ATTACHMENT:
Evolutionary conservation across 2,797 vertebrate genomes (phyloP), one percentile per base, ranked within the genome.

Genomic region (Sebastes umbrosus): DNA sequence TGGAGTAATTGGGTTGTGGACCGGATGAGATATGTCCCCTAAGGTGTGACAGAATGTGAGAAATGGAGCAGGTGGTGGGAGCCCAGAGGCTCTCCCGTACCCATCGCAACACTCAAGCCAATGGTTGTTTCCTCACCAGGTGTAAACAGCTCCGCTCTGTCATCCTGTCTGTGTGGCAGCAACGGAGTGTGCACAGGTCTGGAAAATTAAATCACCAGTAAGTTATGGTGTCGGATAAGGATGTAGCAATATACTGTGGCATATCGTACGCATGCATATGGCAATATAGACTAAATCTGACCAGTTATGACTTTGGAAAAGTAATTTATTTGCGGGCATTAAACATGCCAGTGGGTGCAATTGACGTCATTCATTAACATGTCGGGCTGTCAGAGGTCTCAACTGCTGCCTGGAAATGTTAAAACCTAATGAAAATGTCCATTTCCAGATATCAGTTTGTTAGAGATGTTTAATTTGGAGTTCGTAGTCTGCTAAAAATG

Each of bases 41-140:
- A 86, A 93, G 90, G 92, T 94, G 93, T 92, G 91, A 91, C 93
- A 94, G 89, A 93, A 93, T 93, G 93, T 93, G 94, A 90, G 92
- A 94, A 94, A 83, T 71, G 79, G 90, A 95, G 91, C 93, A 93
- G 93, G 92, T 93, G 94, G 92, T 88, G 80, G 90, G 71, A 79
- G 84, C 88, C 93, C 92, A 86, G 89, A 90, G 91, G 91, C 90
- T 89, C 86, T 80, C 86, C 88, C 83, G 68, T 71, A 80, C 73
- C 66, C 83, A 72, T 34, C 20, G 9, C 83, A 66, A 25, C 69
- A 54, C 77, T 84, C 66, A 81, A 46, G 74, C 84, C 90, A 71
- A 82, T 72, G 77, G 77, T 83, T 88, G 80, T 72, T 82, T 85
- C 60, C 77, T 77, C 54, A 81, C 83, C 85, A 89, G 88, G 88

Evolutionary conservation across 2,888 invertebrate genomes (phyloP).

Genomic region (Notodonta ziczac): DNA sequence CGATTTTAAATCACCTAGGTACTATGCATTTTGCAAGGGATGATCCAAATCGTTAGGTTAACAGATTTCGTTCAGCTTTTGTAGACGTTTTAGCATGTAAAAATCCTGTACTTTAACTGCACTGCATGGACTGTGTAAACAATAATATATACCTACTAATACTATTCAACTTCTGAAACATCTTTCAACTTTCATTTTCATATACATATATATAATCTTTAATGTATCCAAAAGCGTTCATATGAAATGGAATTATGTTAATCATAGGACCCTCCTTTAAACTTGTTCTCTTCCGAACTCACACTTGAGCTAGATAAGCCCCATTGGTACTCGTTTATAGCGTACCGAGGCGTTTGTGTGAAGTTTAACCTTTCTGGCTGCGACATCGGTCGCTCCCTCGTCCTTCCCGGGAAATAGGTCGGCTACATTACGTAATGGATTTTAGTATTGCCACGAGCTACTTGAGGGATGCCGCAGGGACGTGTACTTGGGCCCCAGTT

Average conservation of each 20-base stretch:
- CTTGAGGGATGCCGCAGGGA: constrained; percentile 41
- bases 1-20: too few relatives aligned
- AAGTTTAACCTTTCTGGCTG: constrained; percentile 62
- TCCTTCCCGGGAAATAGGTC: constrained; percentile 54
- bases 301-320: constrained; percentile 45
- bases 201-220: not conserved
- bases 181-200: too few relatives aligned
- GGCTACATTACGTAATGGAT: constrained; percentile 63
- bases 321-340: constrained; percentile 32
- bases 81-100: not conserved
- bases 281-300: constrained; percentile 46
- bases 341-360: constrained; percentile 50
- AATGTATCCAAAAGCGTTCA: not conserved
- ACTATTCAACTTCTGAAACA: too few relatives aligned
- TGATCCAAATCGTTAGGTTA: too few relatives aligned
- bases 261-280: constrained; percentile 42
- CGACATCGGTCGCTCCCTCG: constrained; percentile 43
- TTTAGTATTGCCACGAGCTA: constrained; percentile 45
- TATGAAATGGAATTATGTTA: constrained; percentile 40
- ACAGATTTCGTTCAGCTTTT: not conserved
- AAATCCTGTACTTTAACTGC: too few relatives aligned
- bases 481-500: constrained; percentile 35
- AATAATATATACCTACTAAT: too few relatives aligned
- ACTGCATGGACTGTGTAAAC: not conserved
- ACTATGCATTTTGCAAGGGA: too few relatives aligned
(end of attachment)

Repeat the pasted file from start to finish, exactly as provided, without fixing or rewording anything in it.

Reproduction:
Evolutionary conservation across 2,797 vertebrate genomes (phyloP), one percentile per base, ranked within the genome.

Genomic region (Sebastes umbrosus): DNA sequence TGGAGTAATTGGGTTGTGGACCGGATGAGATATGTCCCCTAAGGTGTGACAGAATGTGAGAAATGGAGCAGGTGGTGGGAGCCCAGAGGCTCTCCCGTACCCATCGCAACACTCAAGCCAATGGTTGTTTCCTCACCAGGTGTAAACAGCTCCGCTCTGTCATCCTGTCTGTGTGGCAGCAACGGAGTGTGCACAGGTCTGGAAAATTAAATCACCAGTAAGTTATGGTGTCGGATAAGGATGTAGCAATATACTGTGGCATATCGTACGCATGCATATGGCAATATAGACTAAATCTGACCAGTTATGACTTTGGAAAAGTAATTTATTTGCGGGCATTAAACATGCCAGTGGGTGCAATTGACGTCATTCATTAACATGTCGGGCTGTCAGAGGTCTCAACTGCTGCCTGGAAATGTTAAAACCTAATGAAAATGTCCATTTCCAGATATCAGTTTGTTAGAGATGTTTAATTTGGAGTTCGTAGTCTGCTAAAAATG

Each of bases 41-140:
- A 86, A 93, G 90, G 92, T 94, G 93, T 92, G 91, A 91, C 93
- A 94, G 89, A 93, A 93, T 93, G 93, T 93, G 94, A 90, G 92
- A 94, A 94, A 83, T 71, G 79, G 90, A 95, G 91, C 93, A 93
- G 93, G 92, T 93, G 94, G 92, T 88, G 80, G 90, G 71, A 79
- G 84, C 88, C 93, C 92, A 86, G 89, A 90, G 91, G 91, C 90
- T 89, C 86, T 80, C 86, C 88, C 83, G 68, T 71, A 80, C 73
- C 66, C 83, A 72, T 34, C 20, G 9, C 83, A 66, A 25, C 69
- A 54, C 77, T 84, C 66, A 81, A 46, G 74, C 84, C 90, A 71
- A 82, T 72, G 77, G 77, T 83, T 88, G 80, T 72, T 82, T 85
- C 60, C 77, T 77, C 54, A 81, C 83, C 85, A 89, G 88, G 88

Evolutionary conservation across 2,888 invertebrate genomes (phyloP).

Genomic region (Notodonta ziczac): DNA sequence CGATTTTAAATCACCTAGGTACTATGCATTTTGCAAGGGATGATCCAAATCGTTAGGTTAACAGATTTCGTTCAGCTTTTGTAGACGTTTTAGCATGTAAAAATCCTGTACTTTAACTGCACTGCATGGACTGTGTAAACAATAATATATACCTACTAATACTATTCAACTTCTGAAACATCTTTCAACTTTCATTTTCATATACATATATATAATCTTTAATGTATCCAAAAGCGTTCATATGAAATGGAATTATGTTAATCATAGGACCCTCCTTTAAACTTGTTCTCTTCCGAACTCACACTTGAGCTAGATAAGCCCCATTGGTACTCGTTTATAGCGTACCGAGGCGTTTGTGTGAAGTTTAACCTTTCTGGCTGCGACATCGGTCGCTCCCTCGTCCTTCCCGGGAAATAGGTCGGCTACATTACGTAATGGATTTTAGTATTGCCACGAGCTACTTGAGGGATGCCGCAGGGACGTGTACTTGGGCCCCAGTT

Average conservation of each 20-base stretch:
- CTTGAGGGATGCCGCAGGGA: constrained; percentile 41
- bases 1-20: too few relatives aligned
- AAGTTTAACCTTTCTGGCTG: constrained; percentile 62
- TCCTTCCCGGGAAATAGGTC: constrained; percentile 54
- bases 301-320: constrained; percentile 45
- bases 201-220: not conserved
- bases 181-200: too few relatives aligned
- GGCTACATTACGTAATGGAT: constrained; percentile 63
- bases 321-340: constrained; percentile 32
- bases 81-100: not conserved
- bases 281-300: constrained; percentile 46
- bases 341-360: constrained; percentile 50
- AATGTATCCAAAAGCGTTCA: not conserved
- ACTATTCAACTTCTGAAACA: too few relatives aligned
- TGATCCAAATCGTTAGGTTA: too few relatives aligned
- bases 261-280: constrained; percentile 42
- CGACATCGGTCGCTCCCTCG: constrained; percentile 43
- TTTAGTATTGCCACGAGCTA: constrained; percentile 45
- TATGAAATGGAATTATGTTA: constrained; percentile 40
- ACAGATTTCGTTCAGCTTTT: not conserved
- AAATCCTGTACTTTAACTGC: too few relatives aligned
- bases 481-500: constrained; percentile 35
- AATAATATATACCTACTAAT: too few relatives aligned
- ACTGCATGGACTGTGTAAAC: not conserved
- ACTATGCATTTTGCAAGGGA: too few relatives aligned